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The Fire Room contains the boiler, fuel heaters and pumps, and several workstations and tool storage areas.

Even though the Fire Room is not open to the public because of safety concerns, your tour of this photo can start by focusing your attention on boiler #2. The steamer PORTLAND was originally equipped with two boilers. The forward boiler, #1, was removed prior to being acquired by the Oregon Maritime Museum as part of a failed remodel for touring use. Manufactured by Babcock and Wilcox, boiler #2 is a sectional header, water-tube boiler designed to operate at about 240 psi. The three black circles close to the deck are air registers that regulate air for combustion. The round, screened device protruding from the lower right side of the boiler is a steam-driven forced draft blower that provides combustion air.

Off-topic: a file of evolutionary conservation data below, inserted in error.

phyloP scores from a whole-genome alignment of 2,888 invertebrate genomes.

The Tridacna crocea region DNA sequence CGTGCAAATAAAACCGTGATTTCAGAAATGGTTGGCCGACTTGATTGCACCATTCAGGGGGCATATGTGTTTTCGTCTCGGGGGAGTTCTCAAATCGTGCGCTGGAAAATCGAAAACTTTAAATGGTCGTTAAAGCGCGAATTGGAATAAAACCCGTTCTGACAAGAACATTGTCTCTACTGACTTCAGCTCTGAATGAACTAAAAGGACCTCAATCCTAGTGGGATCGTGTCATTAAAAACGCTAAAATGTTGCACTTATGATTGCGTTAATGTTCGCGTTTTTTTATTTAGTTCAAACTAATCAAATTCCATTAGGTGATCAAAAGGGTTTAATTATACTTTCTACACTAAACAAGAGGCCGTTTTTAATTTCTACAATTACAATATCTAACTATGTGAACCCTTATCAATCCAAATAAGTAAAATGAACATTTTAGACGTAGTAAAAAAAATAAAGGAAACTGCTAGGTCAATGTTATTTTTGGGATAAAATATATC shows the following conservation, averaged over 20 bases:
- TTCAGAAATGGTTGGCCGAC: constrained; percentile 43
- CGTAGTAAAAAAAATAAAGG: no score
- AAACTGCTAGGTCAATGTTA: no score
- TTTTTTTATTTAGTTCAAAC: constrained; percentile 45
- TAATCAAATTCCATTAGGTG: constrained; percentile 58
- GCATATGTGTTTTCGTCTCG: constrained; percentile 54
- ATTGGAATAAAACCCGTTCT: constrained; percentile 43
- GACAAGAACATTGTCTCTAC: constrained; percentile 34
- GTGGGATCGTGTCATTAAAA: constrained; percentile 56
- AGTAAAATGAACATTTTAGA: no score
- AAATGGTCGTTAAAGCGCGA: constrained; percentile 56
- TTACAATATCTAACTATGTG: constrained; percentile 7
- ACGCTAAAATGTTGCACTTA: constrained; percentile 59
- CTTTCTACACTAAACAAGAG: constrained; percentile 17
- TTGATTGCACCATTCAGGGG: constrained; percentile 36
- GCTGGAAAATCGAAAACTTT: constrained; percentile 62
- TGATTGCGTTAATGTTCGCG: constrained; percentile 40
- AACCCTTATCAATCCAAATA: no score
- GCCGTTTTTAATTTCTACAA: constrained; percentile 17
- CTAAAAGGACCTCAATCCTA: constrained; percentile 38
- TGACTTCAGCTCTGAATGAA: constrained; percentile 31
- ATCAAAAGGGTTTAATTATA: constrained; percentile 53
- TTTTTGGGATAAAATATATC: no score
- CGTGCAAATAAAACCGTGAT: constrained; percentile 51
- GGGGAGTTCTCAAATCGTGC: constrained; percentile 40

Panning right, you will see two horizontal cylinders on the bulkhead. These are fuel oil heaters that were required to heat the heavy Bunker C oil that the boilers originally burned. These are no longer needed, as the boiler is now fired with less viscous diesel fuel.

In the foreground is the fireman's workstation where steam, fuel oil and feed water pressures are monitored. The silver device at the center of the bench is a fuel oil regulator used to maintain steady delivery pressures to the burners.

Directly behind this station are two steam-powered double-acting fuel oil service pumps that deliver fuel under pressure to the burners. Below to the right is an electric fuel pump that is used when first firing up and before adequate pressure is available to run the steam pumps.

Panning further right, you are now facing the bow (forward) and looking at a large open space. This is where Boiler #1 sat when the PORTLAND was in regular service. The area is now used for storage and workspace.

On the starboard (right) side of this space is the compartment that houses the auxiliary diesel generator that provides electrical power to the PORTLAND when under way.

Directly behind the ladder stands a tall, rectangular box called a sea chest. This is used to draw river water for the fire pump, diesel generator cooling and emergency feed water for the boiler.